Besides, revision not only loves company, it must have company, a community to tell us our word-choice is suspect, our crafting of the poetic line is mish-mash, our concept is limping along on too many crutches.
Let the critiques begin!
Balance, order, rhythm and harmony are much more difficult to achieve than intensity.
There is a subtle difference between tapping into the rhythms of life, biologically and spiritually, and setting an external schedule that one must adhere to. The life of the writer must involve both. For example, if I wait for my internal sense of timing to tell me to do the laundry it will never get done. My inner rhythm NEVER tells me that! Conversely, if I only follow an externally-imposed to-do list, I will soon feel depleted and poetry in my life will never happen.
I don’t make daily to-do lists anymore. I keep a running list of tasks that need to get completed and I try to tackle one or two of those each day. I do a number of “jobs” on a daily basis that don’t require a written reminder. I know I will grocery shop every day. I know I will retrieve my son from school and make myself available to hear about his day. I know I will eat every day and cook most days. I will get some form of exercise. I do household chores every day.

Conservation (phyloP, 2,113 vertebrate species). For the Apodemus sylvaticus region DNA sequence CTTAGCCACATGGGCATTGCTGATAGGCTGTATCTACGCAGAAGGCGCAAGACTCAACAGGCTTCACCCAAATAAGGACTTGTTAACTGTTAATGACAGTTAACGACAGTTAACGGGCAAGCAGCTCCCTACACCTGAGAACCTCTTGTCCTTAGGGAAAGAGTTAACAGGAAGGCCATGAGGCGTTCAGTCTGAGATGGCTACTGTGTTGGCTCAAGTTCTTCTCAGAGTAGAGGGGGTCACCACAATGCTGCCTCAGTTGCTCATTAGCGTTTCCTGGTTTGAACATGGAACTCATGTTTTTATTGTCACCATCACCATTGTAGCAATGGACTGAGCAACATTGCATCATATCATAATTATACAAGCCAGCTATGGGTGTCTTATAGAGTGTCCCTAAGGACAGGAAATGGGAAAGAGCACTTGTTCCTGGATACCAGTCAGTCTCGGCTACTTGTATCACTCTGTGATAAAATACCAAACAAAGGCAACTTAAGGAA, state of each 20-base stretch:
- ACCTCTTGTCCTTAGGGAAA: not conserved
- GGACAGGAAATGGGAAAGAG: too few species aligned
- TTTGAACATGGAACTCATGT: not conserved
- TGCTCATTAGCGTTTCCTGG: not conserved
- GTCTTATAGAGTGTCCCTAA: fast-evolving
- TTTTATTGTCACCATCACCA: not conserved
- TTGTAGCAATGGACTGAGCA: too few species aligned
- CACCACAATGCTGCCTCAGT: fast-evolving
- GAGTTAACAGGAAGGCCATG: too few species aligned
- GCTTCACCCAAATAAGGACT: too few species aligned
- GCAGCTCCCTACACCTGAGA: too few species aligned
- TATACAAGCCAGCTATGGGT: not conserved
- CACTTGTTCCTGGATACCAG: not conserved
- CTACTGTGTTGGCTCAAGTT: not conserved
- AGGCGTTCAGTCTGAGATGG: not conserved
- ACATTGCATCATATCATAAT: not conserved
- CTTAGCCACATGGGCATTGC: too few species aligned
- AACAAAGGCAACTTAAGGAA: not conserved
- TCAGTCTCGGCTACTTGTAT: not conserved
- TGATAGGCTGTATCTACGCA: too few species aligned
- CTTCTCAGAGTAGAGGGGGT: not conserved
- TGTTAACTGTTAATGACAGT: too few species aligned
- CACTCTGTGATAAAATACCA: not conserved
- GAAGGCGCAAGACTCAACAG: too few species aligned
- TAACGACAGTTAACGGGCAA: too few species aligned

The rest of my day must tap into that inner flow of being. This is where writing happens. It may feel lazy at first, but the writer must ask herself, do I want to accomplish perfectly-made beds today or a piece of original writing? Household order is essential to me, but it must serve as a means to the end, not as an end in itself.
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I have the most adorable reason for not working on my writing all this week! My first grandson was born a few days ago so life as we know it has been temporarily suspended. I am cleaning and cooking and have to get my house ready for my daughters’ return this weekend. They are so excited to meet Baby A. I would post pictures (I would love to show my grandbaby off!) but my son is an extremely private guy and not a fan of social media so I must honor his wishes and keep Baby A’s pictures to myself. Trust me…he’s beautiful!
Writing and real life are sometimes like a bad blind date, aren’t they? But babies are the ultimate poetry. I love it when I return home from an hour of holding my grandson and find that I still have that baby smell on my sleeve. More relevent posts forthcoming after a brief hiatus to Babyland.
****I should add that I did get some writing done this morning. Two “litanies” for my collection. These poems have been sent off as samples to a book publisher. I am anxiously awaiting a response to this book proposal and attempting to write a few litanies each week.